Mary Oliver
Photo: Peter Bowers

Sunday, April 3, 2022

mysteries, yes

Truly, we live with mysteries too marvelous
to be understood.
How grass can be nourishing in the
mouths of the lambs.
How rivers and stones are forever
in allegiance with gravity
while we ourselves dream of rising.
How two hands touch and the bonds
will never be broken.
How people come, from delight or the
scars of damage,
to the comfort of a poem.
Let me keep my distance, always, from those
who think they have the answers.
Let me keep company always with those who say
"Look!" and laugh in astonishment,
and bow their heads.

Mary Oliver

Tuesday, March 1, 2022

what we need is here

Geese appear high over us, 
pass, and the sky closes. Abandon,
as in love or sleep, holds
them to their way, clear
in the ancient faith: what we need
is here. And we pray, not
for new earth or heaven, but to be
quiet in heart, and in eye
clear. What we need is here.

Wendell Berry
Selected Poems of Wendell Berry 
Photo:  Peter Bowers

Thursday, December 30, 2021


'you can stop worrying now'

In advanced age, my health worsening, 
I woke up in the middle of the night,
and experienced a feeling of happiness
so intense and perfect that in all my life
I had only felt its premonition.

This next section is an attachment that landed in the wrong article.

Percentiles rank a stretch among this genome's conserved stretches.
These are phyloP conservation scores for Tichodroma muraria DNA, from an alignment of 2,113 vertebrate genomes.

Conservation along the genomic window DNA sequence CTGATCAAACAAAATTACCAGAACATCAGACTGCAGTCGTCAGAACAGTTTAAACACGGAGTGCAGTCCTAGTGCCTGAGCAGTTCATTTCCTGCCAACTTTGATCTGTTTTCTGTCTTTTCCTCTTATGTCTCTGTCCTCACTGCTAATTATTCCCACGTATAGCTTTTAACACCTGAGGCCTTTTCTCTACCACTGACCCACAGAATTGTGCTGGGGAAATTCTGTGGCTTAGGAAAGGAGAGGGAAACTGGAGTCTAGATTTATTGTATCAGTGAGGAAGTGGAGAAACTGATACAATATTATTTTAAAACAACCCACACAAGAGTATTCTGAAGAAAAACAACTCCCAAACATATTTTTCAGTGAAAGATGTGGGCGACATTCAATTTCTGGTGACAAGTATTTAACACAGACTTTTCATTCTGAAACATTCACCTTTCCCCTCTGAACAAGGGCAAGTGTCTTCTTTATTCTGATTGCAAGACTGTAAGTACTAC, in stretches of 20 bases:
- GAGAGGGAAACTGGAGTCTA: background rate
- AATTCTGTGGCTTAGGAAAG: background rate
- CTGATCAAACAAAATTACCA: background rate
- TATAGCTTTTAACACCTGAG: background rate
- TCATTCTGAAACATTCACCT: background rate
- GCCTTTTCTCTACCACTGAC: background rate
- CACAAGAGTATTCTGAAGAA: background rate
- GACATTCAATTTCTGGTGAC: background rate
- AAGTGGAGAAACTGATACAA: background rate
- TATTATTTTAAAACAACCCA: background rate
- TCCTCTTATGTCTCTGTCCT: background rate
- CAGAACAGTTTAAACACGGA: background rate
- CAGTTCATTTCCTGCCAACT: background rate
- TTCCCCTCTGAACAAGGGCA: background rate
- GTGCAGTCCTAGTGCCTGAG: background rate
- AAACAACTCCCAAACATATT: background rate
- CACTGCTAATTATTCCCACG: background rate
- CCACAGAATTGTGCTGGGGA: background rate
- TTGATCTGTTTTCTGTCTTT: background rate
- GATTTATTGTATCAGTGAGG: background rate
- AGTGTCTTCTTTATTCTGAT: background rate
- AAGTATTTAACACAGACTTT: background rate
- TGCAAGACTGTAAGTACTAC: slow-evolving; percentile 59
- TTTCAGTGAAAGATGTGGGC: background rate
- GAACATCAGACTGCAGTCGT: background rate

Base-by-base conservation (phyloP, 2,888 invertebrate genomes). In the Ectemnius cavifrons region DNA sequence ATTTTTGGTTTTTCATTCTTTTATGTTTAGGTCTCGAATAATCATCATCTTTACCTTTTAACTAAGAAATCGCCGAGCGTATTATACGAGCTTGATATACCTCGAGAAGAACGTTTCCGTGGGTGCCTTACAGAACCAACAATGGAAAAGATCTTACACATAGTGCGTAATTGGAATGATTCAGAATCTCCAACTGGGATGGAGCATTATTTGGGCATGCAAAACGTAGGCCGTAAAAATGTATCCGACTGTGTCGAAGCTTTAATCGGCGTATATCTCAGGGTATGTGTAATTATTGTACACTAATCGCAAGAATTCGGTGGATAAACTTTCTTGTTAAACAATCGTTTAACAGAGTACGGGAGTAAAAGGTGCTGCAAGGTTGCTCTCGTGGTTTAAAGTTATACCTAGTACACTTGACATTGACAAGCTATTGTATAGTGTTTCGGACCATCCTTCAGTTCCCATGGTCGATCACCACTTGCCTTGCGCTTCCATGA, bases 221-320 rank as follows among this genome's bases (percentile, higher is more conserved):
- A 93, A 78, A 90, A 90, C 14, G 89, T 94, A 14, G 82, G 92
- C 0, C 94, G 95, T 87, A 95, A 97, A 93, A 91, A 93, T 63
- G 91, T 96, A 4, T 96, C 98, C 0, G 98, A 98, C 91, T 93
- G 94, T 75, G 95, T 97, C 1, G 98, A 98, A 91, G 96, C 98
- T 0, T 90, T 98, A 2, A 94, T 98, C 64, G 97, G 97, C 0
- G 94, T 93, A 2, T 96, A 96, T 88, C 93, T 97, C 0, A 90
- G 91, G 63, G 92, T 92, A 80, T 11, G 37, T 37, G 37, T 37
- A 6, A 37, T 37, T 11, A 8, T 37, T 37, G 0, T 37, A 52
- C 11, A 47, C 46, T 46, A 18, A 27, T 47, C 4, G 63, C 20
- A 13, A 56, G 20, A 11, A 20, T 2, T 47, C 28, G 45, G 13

And there was no reason for it
It didn't obliterate consciousness;
the past which I carried was there,
together with my grief.
And it was suddenly included,
was a necessary part of the whole.
As if a voice were repeating:
"You  can stop worrying now;
everything happened just as it had to.
You did what was assigned to you,
and you are not required anymore
to think of what happened long ago."
The peace I felt was a closing of accounts
and was connected with the thought of death.
The happiness on this side was
like an announcement of the other side.
I realized that this was an undeserved gift
and I could not grasp by what grace
it was bestowed on me.

Czeslaw Milosz
Photo:  Peter Bowers

Friday, December 24, 2021

lute music

The Earth will be going on a long time
Before it finally freezes;
Men will be on it; they will take names,
Give their deeds reasons.
We will be here only
As chemical constituents—
A small franchise indeed.
Right now we have lives,
Corpuscles, Ambitions, Caresses,
Like everybody had once—

Here at the year’s end, at the feast
Of birth, let us bring to each other
The gifts brought once west through deserts—
The precious metal of our mingled hair,
The frankincense of enraptured arms and legs,
The myrrh of desperate, invincible kisses—
Let us celebrate the daily
Recurrent nativity of love,
The endless epiphany of our fluent selves,
While the earth rolls away under us
Into unknown snows and summers,
Into untraveled spaces of the stars.

Kenneth Rexroth
Photo:  Peter Bowers

Monday, December 13, 2021

priceless gifts

An empty day without events.
And that is why
it grew immense
as space. And suddenly
happiness of being
entered me.

I heard 
in my heartbeat
the birth of time
and each instant of life
one after the other 
came rushing in
like priceless gifts.

Anna Swir (Swirszczynska)
Talking to My Body
Translation: Czeslaw Milosz and Leonard Nathan
Photo:  Peter Bowers

Monday, November 22, 2021


Sunset On The Last Day Of Hunting Season